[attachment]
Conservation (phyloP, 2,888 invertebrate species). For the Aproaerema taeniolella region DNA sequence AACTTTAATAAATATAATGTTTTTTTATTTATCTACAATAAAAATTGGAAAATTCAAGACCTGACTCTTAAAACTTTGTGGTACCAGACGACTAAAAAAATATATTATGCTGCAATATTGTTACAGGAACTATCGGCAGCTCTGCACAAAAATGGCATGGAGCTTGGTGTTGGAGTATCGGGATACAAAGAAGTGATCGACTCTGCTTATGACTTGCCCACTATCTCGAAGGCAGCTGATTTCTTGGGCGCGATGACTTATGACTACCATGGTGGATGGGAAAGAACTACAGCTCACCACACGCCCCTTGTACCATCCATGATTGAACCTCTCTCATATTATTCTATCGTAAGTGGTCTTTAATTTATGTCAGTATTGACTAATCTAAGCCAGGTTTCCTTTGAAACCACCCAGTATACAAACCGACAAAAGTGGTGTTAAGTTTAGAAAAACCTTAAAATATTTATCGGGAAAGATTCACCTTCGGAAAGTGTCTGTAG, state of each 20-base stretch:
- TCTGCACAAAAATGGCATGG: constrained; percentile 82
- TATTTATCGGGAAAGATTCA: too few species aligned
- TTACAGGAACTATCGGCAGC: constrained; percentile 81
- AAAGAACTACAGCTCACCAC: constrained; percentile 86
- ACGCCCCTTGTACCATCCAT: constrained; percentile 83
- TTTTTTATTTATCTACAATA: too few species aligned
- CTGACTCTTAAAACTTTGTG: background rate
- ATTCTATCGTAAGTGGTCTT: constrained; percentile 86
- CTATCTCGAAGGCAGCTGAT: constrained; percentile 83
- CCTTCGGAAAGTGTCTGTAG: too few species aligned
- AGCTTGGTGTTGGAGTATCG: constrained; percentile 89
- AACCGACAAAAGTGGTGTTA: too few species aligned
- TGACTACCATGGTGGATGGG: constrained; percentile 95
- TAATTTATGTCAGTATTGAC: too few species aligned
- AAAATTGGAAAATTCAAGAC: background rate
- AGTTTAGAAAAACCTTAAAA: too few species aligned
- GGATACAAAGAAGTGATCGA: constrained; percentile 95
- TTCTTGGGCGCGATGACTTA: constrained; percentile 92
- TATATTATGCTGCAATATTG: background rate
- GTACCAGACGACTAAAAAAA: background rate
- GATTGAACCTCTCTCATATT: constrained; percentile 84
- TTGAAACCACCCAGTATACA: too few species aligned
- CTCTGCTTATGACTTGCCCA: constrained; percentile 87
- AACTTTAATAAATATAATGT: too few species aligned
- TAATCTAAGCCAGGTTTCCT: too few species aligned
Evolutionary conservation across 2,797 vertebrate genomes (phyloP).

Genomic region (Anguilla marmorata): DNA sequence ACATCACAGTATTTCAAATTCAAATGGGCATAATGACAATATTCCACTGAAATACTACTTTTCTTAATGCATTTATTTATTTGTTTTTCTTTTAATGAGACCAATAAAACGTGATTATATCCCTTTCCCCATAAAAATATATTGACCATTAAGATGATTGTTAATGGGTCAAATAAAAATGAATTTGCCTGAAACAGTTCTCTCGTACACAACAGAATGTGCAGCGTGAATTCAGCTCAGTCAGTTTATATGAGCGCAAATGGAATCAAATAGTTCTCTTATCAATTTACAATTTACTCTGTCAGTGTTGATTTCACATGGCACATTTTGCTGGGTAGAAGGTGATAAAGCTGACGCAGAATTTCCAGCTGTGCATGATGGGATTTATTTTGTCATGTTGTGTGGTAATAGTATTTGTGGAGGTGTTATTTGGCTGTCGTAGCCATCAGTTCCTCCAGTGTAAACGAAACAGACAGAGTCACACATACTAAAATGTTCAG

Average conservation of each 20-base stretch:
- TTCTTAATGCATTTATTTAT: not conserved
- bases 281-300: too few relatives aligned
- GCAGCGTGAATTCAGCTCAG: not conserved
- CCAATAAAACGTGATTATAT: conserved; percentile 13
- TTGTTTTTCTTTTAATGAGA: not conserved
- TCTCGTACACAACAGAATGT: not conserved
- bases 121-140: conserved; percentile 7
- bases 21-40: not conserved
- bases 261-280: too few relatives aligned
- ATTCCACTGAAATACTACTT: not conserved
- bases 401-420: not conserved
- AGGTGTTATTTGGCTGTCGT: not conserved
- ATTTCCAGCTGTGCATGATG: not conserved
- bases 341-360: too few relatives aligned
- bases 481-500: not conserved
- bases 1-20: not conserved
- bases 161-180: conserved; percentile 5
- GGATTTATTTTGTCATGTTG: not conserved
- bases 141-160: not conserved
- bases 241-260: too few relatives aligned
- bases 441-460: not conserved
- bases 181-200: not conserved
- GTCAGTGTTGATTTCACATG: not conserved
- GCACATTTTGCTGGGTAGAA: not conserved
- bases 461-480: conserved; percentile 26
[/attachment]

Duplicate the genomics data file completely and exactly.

Conservation (phyloP, 2,888 invertebrate species). For the Aproaerema taeniolella region DNA sequence AACTTTAATAAATATAATGTTTTTTTATTTATCTACAATAAAAATTGGAAAATTCAAGACCTGACTCTTAAAACTTTGTGGTACCAGACGACTAAAAAAATATATTATGCTGCAATATTGTTACAGGAACTATCGGCAGCTCTGCACAAAAATGGCATGGAGCTTGGTGTTGGAGTATCGGGATACAAAGAAGTGATCGACTCTGCTTATGACTTGCCCACTATCTCGAAGGCAGCTGATTTCTTGGGCGCGATGACTTATGACTACCATGGTGGATGGGAAAGAACTACAGCTCACCACACGCCCCTTGTACCATCCATGATTGAACCTCTCTCATATTATTCTATCGTAAGTGGTCTTTAATTTATGTCAGTATTGACTAATCTAAGCCAGGTTTCCTTTGAAACCACCCAGTATACAAACCGACAAAAGTGGTGTTAAGTTTAGAAAAACCTTAAAATATTTATCGGGAAAGATTCACCTTCGGAAAGTGTCTGTAG, state of each 20-base stretch:
- TCTGCACAAAAATGGCATGG: constrained; percentile 82
- TATTTATCGGGAAAGATTCA: too few species aligned
- TTACAGGAACTATCGGCAGC: constrained; percentile 81
- AAAGAACTACAGCTCACCAC: constrained; percentile 86
- ACGCCCCTTGTACCATCCAT: constrained; percentile 83
- TTTTTTATTTATCTACAATA: too few species aligned
- CTGACTCTTAAAACTTTGTG: background rate
- ATTCTATCGTAAGTGGTCTT: constrained; percentile 86
- CTATCTCGAAGGCAGCTGAT: constrained; percentile 83
- CCTTCGGAAAGTGTCTGTAG: too few species aligned
- AGCTTGGTGTTGGAGTATCG: constrained; percentile 89
- AACCGACAAAAGTGGTGTTA: too few species aligned
- TGACTACCATGGTGGATGGG: constrained; percentile 95
- TAATTTATGTCAGTATTGAC: too few species aligned
- AAAATTGGAAAATTCAAGAC: background rate
- AGTTTAGAAAAACCTTAAAA: too few species aligned
- GGATACAAAGAAGTGATCGA: constrained; percentile 95
- TTCTTGGGCGCGATGACTTA: constrained; percentile 92
- TATATTATGCTGCAATATTG: background rate
- GTACCAGACGACTAAAAAAA: background rate
- GATTGAACCTCTCTCATATT: constrained; percentile 84
- TTGAAACCACCCAGTATACA: too few species aligned
- CTCTGCTTATGACTTGCCCA: constrained; percentile 87
- AACTTTAATAAATATAATGT: too few species aligned
- TAATCTAAGCCAGGTTTCCT: too few species aligned
Evolutionary conservation across 2,797 vertebrate genomes (phyloP).

Genomic region (Anguilla marmorata): DNA sequence ACATCACAGTATTTCAAATTCAAATGGGCATAATGACAATATTCCACTGAAATACTACTTTTCTTAATGCATTTATTTATTTGTTTTTCTTTTAATGAGACCAATAAAACGTGATTATATCCCTTTCCCCATAAAAATATATTGACCATTAAGATGATTGTTAATGGGTCAAATAAAAATGAATTTGCCTGAAACAGTTCTCTCGTACACAACAGAATGTGCAGCGTGAATTCAGCTCAGTCAGTTTATATGAGCGCAAATGGAATCAAATAGTTCTCTTATCAATTTACAATTTACTCTGTCAGTGTTGATTTCACATGGCACATTTTGCTGGGTAGAAGGTGATAAAGCTGACGCAGAATTTCCAGCTGTGCATGATGGGATTTATTTTGTCATGTTGTGTGGTAATAGTATTTGTGGAGGTGTTATTTGGCTGTCGTAGCCATCAGTTCCTCCAGTGTAAACGAAACAGACAGAGTCACACATACTAAAATGTTCAG

Average conservation of each 20-base stretch:
- TTCTTAATGCATTTATTTAT: not conserved
- bases 281-300: too few relatives aligned
- GCAGCGTGAATTCAGCTCAG: not conserved
- CCAATAAAACGTGATTATAT: conserved; percentile 13
- TTGTTTTTCTTTTAATGAGA: not conserved
- TCTCGTACACAACAGAATGT: not conserved
- bases 121-140: conserved; percentile 7
- bases 21-40: not conserved
- bases 261-280: too few relatives aligned
- ATTCCACTGAAATACTACTT: not conserved
- bases 401-420: not conserved
- AGGTGTTATTTGGCTGTCGT: not conserved
- ATTTCCAGCTGTGCATGATG: not conserved
- bases 341-360: too few relatives aligned
- bases 481-500: not conserved
- bases 1-20: not conserved
- bases 161-180: conserved; percentile 5
- GGATTTATTTTGTCATGTTG: not conserved
- bases 141-160: not conserved
- bases 241-260: too few relatives aligned
- bases 441-460: not conserved
- bases 181-200: not conserved
- GTCAGTGTTGATTTCACATG: not conserved
- GCACATTTTGCTGGGTAGAA: not conserved
- bases 461-480: conserved; percentile 26